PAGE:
Cultural brokers often wear several hats and have numerous responsibilities. Immigrant patients may require multiple cultural brokers to help them access different services based on their various needs and backgrounds. Bierschenk suggests that, rather than conceptualizing brokers as social types, “we should speak of brokerage as a bundle of social practices or a social role.”55 Hence, rather than viewing the role of cultural broker as competing with that of medical provider or clinician, cultural brokerage can and should complement the provision of effective health care delivery. In practice, cultural brokerage aligns with the AMA Code of Medical Ethics' emphasis on the physician's dedication to providing competent medical care, respecting the rights of patients, and supporting access to medical care for all people.56 Therefore, the mechanisms of cultural brokerage should be embedded in the training and skill sets of health professionals and prioritized in cultivating relationships that can improve the health and well-being of immigrant populations in the US.
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The AMA Journal of Ethics exists to help medical students, physicians and all health care professionals navigate ethical decisions in service to patients and society. The journal publishes cases and expert commentary, medical education articles, policy discussions, peer-reviewed articles for journal-based, video CME, audio CME, visuals, and more. Learn more
AMA Journal of Ethics
AMA J Ethics. 2023;25(11):E809-817
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Disclosure Statement: Unless noted, all individuals in control of content reported no relevant financial relationships.
If applicable, all relevant financial relationships have been mitigated.
Conflict of Interest Disclosure: Authors disclosed no conflicts of interest.
The viewpoints expressed in this article are those of the author(s) and do not necessarily reflect the views and policies of the AMA.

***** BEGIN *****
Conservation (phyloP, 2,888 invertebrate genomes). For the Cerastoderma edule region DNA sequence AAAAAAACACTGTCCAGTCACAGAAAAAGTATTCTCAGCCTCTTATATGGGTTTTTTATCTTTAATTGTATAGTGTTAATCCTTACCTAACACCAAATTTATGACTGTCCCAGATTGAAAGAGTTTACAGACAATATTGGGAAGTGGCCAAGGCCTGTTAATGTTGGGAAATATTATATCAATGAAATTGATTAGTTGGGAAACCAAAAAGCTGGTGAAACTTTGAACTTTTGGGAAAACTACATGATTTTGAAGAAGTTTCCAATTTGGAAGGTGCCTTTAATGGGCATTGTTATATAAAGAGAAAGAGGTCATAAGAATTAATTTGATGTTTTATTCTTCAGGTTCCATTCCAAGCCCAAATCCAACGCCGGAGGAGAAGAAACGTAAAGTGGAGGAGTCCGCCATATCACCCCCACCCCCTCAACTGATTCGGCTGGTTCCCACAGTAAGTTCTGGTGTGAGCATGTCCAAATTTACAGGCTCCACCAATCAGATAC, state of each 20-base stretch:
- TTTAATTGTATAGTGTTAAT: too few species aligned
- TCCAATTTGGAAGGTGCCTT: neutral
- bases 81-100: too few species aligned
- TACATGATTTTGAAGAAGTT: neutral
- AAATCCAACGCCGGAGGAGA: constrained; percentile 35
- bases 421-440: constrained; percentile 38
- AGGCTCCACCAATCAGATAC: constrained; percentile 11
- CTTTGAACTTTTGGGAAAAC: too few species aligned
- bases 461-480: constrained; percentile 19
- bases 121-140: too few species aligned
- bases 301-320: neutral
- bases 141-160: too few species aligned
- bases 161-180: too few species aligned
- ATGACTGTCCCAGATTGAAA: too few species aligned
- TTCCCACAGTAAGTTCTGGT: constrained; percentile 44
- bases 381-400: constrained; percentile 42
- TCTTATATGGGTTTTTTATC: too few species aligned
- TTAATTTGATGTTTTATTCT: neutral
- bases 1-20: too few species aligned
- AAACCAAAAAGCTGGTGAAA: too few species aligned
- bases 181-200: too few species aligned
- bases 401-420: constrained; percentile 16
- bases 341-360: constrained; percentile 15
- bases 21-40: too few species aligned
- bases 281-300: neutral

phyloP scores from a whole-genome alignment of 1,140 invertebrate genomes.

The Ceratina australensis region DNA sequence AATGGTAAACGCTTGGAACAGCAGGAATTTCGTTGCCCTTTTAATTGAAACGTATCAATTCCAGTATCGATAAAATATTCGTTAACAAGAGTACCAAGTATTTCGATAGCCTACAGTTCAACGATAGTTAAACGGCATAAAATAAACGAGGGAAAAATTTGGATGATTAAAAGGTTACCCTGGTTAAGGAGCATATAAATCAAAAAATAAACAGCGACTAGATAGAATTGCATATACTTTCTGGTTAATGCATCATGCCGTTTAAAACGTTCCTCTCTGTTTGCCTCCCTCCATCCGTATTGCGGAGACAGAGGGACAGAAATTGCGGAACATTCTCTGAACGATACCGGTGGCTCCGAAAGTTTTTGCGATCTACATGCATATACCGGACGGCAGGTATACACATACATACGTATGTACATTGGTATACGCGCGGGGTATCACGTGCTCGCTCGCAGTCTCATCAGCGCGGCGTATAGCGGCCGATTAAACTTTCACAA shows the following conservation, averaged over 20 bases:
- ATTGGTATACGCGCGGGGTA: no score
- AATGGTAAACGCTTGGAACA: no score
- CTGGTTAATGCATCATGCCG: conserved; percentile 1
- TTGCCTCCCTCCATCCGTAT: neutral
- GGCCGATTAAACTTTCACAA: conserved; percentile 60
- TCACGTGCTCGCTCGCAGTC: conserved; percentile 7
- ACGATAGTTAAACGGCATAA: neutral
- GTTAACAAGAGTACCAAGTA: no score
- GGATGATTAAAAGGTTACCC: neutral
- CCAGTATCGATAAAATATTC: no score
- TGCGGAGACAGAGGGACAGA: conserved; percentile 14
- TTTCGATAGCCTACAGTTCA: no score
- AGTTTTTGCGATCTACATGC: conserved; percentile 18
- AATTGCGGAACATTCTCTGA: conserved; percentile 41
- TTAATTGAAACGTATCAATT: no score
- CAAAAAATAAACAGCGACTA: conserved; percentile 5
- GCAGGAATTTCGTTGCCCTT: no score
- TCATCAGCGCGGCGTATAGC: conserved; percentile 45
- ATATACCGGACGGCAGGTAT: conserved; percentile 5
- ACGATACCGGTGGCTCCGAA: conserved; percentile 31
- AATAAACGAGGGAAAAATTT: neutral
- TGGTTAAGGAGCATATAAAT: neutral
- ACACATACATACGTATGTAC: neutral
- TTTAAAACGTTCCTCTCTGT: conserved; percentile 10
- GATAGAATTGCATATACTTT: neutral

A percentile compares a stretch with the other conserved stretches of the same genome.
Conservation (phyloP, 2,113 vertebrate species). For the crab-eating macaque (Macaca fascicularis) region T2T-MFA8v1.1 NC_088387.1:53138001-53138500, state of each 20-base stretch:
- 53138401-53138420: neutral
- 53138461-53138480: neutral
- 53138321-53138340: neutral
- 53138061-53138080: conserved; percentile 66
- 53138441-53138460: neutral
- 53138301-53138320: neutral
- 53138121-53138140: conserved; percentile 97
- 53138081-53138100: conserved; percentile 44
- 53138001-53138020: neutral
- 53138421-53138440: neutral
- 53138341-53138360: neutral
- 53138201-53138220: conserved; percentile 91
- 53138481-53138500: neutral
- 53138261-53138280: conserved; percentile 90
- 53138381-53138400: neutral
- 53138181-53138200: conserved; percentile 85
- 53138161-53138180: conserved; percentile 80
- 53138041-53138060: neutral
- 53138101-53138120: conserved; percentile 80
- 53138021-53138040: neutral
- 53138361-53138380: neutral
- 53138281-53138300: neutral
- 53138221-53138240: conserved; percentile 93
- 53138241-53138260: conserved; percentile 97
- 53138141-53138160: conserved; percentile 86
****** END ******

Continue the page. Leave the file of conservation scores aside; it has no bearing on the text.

Jane Lee, PhD, MSW is a faculty member in the School of Social Work at the University of Washington in Seattle. Her scholarship is grounded in health equity principles and focuses on understanding and reducing health disparities among racial and ethnic minority immigrant populations, with attention to the interplay of multilevel factors that influence access to health services within and across diverse societies; Gabriel Robles, PhD, LCSW is an assistant professor and the Chancellor's Scholar for Inclusive Excellence in Sexual and Gender Minority Health in the School of Social Work at Rutgers University in New Brunswick, New Jersey. His research focuses on the heterogeneity of Latinx/e populations in the United States to improve and tailor supportive mechanisms for accessing health services; Latoya Small, PhD, MSW is an assistant professor in the Luskin School of Public Affairs at the University of California, Los Angeles. A researcher who focuses on health disparities among women and children at the intersection of mental health, treatment adherence, and HIV in the United States and Sub-Saharan Africa, she aims to produce accessible, evidence-informed interventions that bolster the health and well-being of women and children of color.